That said, I've been enormously fortunate in my dealings with Hollywood. Of my six published novels, five have been optioned at one time or another, one just finished shooting, and Brilliance was picked up at auction by Legendary, the studio behind The Dark Knight, Inception, Watchmen, etc.
However, the truth is that by and large novelists are not terribly involved in the process. You want to sell to people whose creative vision you trust. But once you have, it's no longer your project, it's theirs.
Which is the way it should be. A film is a massive collaborative effort that costs tens to hundreds of millions of dollars. While great story translates to any media, it has to change for each new vessel. And novelists tend to be rigid about their babies.
I did recently watch the filming of my novel Good People, which stars James Franco and Kate Hudson. It was a truly surreal experience. Not because of the casting or location or the Hollywood glamour, but because I knew I made this up. I just pulled shit out of the air and now here's a bustling film set and real people walking around pretending to be my imaginary friends.
4. You've said, "To research my books, I've shadowed homicide detectives, toured the morgue, gone shooting with Special Forces soldiers, ridden with gang cops, and learned to pick a deadbolt." What was your most interesting research experience?
I've been fortunate to have a ton of them, especially because of my experience with the television show. Most interesting? Hmm. Hard to beat the time I got pepper-sprayed on camera.
I could describe it, but it's more hilarious if you watch it.
Of course, there was also the time I got attacked by K-9 units. Or went diving for pirate treasure in the Keys. I rapelled upside-down off a twelve-story building with SWAT. Pub-crawled South Boston with a guy who robbed armored trucks. Met Harvey Milk's campaign staff and heard firsthand about the morning he was assassinated. Interviewed a murderess serving two life sentences in a maximum security Texas prison.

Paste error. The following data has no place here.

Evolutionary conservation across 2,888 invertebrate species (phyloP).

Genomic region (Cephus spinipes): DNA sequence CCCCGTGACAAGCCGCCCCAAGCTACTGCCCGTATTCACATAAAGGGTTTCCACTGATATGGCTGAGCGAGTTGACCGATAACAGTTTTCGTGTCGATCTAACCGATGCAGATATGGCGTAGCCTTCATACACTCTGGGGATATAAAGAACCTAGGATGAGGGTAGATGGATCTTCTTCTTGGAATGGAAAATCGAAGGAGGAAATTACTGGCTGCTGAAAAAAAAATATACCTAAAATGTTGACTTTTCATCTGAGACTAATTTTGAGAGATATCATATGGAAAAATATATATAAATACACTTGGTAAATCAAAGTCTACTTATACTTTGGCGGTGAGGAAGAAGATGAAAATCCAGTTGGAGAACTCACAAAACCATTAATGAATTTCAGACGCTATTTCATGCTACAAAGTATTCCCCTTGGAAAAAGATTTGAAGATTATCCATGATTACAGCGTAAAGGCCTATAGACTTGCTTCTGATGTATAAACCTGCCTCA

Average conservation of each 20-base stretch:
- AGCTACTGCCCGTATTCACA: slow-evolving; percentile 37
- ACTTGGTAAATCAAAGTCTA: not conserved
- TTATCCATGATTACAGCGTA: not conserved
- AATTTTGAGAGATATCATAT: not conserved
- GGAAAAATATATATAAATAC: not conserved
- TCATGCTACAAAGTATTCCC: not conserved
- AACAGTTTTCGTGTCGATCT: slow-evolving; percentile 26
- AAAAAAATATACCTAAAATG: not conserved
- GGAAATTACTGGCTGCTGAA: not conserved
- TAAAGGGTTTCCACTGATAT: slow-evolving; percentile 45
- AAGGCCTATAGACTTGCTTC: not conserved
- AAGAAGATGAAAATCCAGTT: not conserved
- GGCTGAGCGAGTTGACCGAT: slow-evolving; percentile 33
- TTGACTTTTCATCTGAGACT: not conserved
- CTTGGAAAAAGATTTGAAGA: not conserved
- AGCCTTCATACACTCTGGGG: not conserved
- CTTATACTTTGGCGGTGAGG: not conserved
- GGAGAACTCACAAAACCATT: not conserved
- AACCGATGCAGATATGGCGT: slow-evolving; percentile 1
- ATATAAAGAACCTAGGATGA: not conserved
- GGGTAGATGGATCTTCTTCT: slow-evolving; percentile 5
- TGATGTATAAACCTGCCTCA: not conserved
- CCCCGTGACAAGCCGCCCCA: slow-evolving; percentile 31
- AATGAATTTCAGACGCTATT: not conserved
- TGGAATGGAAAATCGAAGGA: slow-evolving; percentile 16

I love my job.
5. What's your life as a writer like? With your own TV show and your other commitments, how do you structure your time to write?
Writing is a wonderful job. You can do it from home, there's no boss breathing over your shoulder, and you don't need to wear pants.
That said, it's still a job. If you don't meet your deadlines, if you don't write your heart out, well, time's gonna come when it's no longer your job. When you must don pants and head out into the real world.
And that's kind of my methodology. Fear of jobs involving pants and, worse, meetings. Savor that fear and you'll find the time to write.
And when you do, set goals. When I'm writing--which isn't every day anymore--I usually maintain a minimum word count of 1,000 a day. But that's a minimum, and I'm much happier at 2,000 or more.
6. What are you obsessed about now, and why?
Stand-up comedy. I've always been a fan, but recently I've started to befriend some comics, and learning what their world looks like is fascinating.
To be clear, I have zero interest in doing comedy. But I find the process fascinating. When a comic is really killing it, when they've left behind the safe, well-traveled joke worlds of sex and drugs and race and are instead saying something new, live, in front of an audience, well, they're dancing on the edge of madness. The best comedy has that note of insanity to it, of someone going too far, too deep, right in front of you.
How can you not love that?
This interview is one in an exclusive series of original author interviews arranged by Red Room editors as part of our Author Matchmakers series. Learn more about the series here, and arrange to be an interviewer or interviewee by writing to firstname.lastname@example.org.